I have been able to hear a shadow and I have even perceived by ear the passage of a cloud across the sun’s disk.” Today, such light orders the data that passes beneath the ocean waves in the secure transport of fibre-optic cables, and orders the collective intelligence of the world.
In his preface to the published version of his lectures, Ruskin advised readers that “The following lectures, drawn up under the pressure of more imperative and quite otherwise directed work, contain many passages which stand in need of support, and some, I do not doubt, more or less of correction, which I always prefer to read openly from the better knowledge of friends, after setting down my impressions of the matter in clearness and as far as they reach, than to guard myself against by submitting my manuscript, before publication, to annotators whose stricture or suggestion I might often feel pain in refusing, yet hesitation in admitting.”Caveat lector.
Light, he says, is “as much the ordering of Intelligence as the ordering of Vision”.
Just a few years previously, in 1880, Alexander Graham Bell first demonstrated a device called the photophone, a companion invention to the telephone, which enabled the first wireless transmission of the human voice.
Lewis Fry Richardson was a mathematician and a Quaker.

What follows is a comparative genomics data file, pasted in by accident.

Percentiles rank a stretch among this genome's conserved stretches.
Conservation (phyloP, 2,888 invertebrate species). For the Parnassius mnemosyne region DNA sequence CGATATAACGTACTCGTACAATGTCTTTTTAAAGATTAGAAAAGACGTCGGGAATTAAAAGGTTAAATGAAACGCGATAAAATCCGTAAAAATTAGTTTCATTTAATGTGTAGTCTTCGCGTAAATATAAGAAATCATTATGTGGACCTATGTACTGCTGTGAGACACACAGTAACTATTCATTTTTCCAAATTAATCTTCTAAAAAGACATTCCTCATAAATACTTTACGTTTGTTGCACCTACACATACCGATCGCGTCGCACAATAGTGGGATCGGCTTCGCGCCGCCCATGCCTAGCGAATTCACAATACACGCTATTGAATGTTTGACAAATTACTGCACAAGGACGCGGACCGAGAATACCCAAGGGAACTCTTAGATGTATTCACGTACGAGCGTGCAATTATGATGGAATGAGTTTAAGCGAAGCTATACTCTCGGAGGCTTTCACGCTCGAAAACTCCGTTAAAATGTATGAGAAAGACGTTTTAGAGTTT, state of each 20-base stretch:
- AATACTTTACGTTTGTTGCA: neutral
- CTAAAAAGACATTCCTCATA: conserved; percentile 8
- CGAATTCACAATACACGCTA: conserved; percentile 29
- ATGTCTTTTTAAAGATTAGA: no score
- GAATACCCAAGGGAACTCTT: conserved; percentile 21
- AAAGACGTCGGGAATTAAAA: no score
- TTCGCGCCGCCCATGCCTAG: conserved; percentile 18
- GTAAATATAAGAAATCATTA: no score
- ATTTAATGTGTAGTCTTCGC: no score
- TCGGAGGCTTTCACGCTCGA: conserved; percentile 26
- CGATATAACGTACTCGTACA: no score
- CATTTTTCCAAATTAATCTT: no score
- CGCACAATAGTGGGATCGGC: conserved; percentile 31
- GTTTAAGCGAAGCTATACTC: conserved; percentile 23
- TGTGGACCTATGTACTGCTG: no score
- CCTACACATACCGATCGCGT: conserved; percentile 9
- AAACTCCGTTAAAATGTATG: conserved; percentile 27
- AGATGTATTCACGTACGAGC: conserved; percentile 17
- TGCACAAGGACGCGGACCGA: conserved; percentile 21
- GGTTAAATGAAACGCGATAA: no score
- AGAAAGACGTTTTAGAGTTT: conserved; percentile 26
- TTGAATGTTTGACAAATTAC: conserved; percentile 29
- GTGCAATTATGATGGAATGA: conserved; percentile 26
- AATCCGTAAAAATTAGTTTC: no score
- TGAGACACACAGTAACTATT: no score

When war broke out in 1916, he registered as a Conscientious Objector and volunteered for the Friends’ Ambulance Unit attached to the 16th French Infantry Division.
I am fifty years old, and more; and since I was five, have gleaned the best hours of my life in the sun of spring and summer mornings; and I never saw such as these, till now.
And the scientific men are busy as ants, examining the sub, and the moon, and the seven stars, and they can tell me all about them, I believe, by this time; and how they move, and what they are made of.“And I do not care, for my part, two copper spangles how they move, nor what they are made of.
Neither Homer not Virgil, neither Aristophanes nor Horace, acknowledges any such clouds among those compelled by Jove.
Chaucer has no word for them, nor Dante; Milton none, nor Thomson.